Concussions aren’t just a risk of playing sports or taking a bad fall. Many people who are involved in a car crash suffer concussions if their head strikes a hard surface or even is shaken back and forth abruptly.
This can be a very deceptive injury. Sometimes, a person will feel fine within a few days after the headaches and dizziness have subsided. However, they can still have some sensory and cognitive deficits.
Typically, doctors advise patients to stay away from work, screens, studying and sports for a time as the brain heals. But what about driving? Maybe your doctor has told you it’s safe to drive again if you aren’t experiencing any symptoms. Is it?
How a concussion can affect your ability to drive
One study, although small, had some concerning findings. Researchers put young people who had suffered concussions on a driving simulator within 48 hours after they reported that they no longer had any concussion symptoms. They found that their driving behaviors were similar to those of people under the influence of alcohol. For example, they had “less vehicle control” and “swerved more within the lane” than the control group who hadn’t suffered concussions. The study’s author noted, “This is a pretty large indicator of motor vehicle accident risk…at a time point when they are considered recovered.”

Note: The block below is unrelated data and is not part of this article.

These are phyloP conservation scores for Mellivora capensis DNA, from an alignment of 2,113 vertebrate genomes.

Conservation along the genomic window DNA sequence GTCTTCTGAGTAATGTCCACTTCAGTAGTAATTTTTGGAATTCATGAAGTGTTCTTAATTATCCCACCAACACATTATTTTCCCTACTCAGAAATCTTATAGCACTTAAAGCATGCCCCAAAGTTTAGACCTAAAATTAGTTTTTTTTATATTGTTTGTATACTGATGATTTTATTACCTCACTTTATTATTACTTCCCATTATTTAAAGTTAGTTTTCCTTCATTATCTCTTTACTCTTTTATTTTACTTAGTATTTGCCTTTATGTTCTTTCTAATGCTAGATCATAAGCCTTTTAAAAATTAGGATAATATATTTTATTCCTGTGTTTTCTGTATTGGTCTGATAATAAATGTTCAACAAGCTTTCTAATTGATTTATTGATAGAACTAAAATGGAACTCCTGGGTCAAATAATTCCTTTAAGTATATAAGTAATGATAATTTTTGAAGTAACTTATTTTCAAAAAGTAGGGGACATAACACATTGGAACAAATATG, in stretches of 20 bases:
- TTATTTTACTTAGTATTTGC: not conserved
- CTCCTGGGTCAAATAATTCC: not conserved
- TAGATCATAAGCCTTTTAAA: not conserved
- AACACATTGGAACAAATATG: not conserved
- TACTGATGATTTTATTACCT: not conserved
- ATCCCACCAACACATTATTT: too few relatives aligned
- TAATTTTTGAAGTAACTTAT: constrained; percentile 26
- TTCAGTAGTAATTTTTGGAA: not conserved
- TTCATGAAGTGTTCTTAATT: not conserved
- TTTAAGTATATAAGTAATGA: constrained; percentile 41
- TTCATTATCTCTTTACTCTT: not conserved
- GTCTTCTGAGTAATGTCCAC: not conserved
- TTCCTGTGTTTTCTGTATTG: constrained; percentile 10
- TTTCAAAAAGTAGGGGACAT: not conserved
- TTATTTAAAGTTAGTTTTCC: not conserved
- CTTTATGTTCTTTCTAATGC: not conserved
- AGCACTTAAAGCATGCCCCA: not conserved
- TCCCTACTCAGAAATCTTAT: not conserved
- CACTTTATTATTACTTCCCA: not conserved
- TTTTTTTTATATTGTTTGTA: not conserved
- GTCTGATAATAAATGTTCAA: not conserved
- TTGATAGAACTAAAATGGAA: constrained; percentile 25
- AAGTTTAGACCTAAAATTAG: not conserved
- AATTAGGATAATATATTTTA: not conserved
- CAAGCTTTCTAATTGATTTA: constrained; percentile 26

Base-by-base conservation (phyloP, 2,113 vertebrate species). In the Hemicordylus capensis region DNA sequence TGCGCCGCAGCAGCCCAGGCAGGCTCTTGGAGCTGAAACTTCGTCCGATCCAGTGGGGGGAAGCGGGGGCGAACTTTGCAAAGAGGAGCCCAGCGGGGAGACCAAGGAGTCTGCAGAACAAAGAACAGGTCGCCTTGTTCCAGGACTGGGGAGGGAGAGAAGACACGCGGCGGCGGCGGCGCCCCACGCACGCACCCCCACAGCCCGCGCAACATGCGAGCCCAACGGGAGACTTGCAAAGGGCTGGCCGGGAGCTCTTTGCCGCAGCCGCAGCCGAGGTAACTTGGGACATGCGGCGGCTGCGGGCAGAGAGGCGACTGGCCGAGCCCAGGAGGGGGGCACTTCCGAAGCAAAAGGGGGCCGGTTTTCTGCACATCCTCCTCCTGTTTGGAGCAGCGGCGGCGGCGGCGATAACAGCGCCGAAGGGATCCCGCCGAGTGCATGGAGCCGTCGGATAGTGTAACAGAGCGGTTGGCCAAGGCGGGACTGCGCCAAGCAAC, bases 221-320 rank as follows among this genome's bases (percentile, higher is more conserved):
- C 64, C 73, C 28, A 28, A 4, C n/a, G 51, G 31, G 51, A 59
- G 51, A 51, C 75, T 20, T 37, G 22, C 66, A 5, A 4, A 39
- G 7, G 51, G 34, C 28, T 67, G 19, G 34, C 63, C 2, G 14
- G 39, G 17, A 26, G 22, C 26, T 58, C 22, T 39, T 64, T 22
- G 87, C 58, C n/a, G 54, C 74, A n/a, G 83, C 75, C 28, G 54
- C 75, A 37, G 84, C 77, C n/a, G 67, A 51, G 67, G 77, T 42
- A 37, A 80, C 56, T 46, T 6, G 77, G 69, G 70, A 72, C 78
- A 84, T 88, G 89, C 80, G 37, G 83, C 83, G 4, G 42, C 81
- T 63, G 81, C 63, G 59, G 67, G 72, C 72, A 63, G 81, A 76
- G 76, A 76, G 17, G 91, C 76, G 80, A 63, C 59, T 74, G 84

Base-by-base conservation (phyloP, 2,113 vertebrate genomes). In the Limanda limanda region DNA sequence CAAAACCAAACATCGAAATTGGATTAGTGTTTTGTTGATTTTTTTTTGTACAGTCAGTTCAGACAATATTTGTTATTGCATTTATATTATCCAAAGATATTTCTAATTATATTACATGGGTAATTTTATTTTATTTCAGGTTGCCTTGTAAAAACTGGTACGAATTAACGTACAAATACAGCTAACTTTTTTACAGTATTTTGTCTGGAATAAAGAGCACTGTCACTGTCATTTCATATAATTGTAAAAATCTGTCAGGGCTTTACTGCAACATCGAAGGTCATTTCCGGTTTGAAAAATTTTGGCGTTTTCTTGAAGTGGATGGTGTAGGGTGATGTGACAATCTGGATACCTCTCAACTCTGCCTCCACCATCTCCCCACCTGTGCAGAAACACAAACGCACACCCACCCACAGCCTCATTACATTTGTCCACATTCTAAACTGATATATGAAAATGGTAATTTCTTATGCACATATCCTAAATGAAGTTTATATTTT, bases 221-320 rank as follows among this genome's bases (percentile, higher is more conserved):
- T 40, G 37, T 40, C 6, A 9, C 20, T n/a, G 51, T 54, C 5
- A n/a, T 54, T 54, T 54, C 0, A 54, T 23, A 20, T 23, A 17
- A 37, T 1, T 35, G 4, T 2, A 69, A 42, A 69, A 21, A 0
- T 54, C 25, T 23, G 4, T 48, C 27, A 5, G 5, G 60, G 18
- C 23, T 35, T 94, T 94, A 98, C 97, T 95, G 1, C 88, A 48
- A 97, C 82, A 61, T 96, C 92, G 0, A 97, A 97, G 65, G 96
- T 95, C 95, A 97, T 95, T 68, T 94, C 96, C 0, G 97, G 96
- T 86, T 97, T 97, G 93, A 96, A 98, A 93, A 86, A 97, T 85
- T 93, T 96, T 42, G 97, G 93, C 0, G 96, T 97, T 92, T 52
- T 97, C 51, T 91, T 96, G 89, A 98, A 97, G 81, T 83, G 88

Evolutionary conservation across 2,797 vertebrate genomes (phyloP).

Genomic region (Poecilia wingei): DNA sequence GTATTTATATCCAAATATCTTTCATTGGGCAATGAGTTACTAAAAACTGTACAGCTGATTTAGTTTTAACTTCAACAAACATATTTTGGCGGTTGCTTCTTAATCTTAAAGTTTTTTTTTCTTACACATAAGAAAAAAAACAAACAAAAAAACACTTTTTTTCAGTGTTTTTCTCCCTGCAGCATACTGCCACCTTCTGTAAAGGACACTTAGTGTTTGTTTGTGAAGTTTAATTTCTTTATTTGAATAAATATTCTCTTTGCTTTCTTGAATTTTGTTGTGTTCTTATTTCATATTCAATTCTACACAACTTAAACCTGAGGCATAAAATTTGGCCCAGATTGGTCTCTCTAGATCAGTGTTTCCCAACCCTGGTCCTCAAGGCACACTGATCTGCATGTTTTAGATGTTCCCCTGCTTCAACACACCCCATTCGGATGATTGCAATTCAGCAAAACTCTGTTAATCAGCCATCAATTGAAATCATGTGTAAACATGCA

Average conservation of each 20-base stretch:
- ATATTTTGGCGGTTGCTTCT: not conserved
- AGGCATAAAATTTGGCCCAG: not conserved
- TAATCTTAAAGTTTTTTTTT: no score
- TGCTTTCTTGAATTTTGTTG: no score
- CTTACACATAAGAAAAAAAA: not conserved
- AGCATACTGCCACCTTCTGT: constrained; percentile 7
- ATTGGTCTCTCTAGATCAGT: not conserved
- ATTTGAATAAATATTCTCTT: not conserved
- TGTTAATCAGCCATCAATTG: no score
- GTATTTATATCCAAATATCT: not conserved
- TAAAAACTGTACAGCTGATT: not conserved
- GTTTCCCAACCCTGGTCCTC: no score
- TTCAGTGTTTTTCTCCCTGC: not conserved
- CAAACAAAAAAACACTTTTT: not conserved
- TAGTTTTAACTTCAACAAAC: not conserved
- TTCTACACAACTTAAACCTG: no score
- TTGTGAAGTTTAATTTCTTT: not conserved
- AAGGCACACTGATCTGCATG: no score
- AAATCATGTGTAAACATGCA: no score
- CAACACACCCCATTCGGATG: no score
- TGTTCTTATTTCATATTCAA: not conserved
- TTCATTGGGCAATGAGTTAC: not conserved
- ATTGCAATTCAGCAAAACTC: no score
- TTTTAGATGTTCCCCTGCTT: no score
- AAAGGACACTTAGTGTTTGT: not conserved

If you suffered a concussion in a car crash or other event, it’s crucial to continue under a doctor’s care for a time. It’s also important to be cautious about getting behind the wheel again (at least by yourself) until you’re certain your driving skills are not in any way impaired. That’s why it’s wise to have someone with you who can be a better judge of that than you are.
If your concussion was caused by the actions or negligence of another driver, you have a right to seek compensation that will allow you to take the necessary time off work and other responsibilities. Having sound legal guidance can help you ensure that you aren’t shortchanged.
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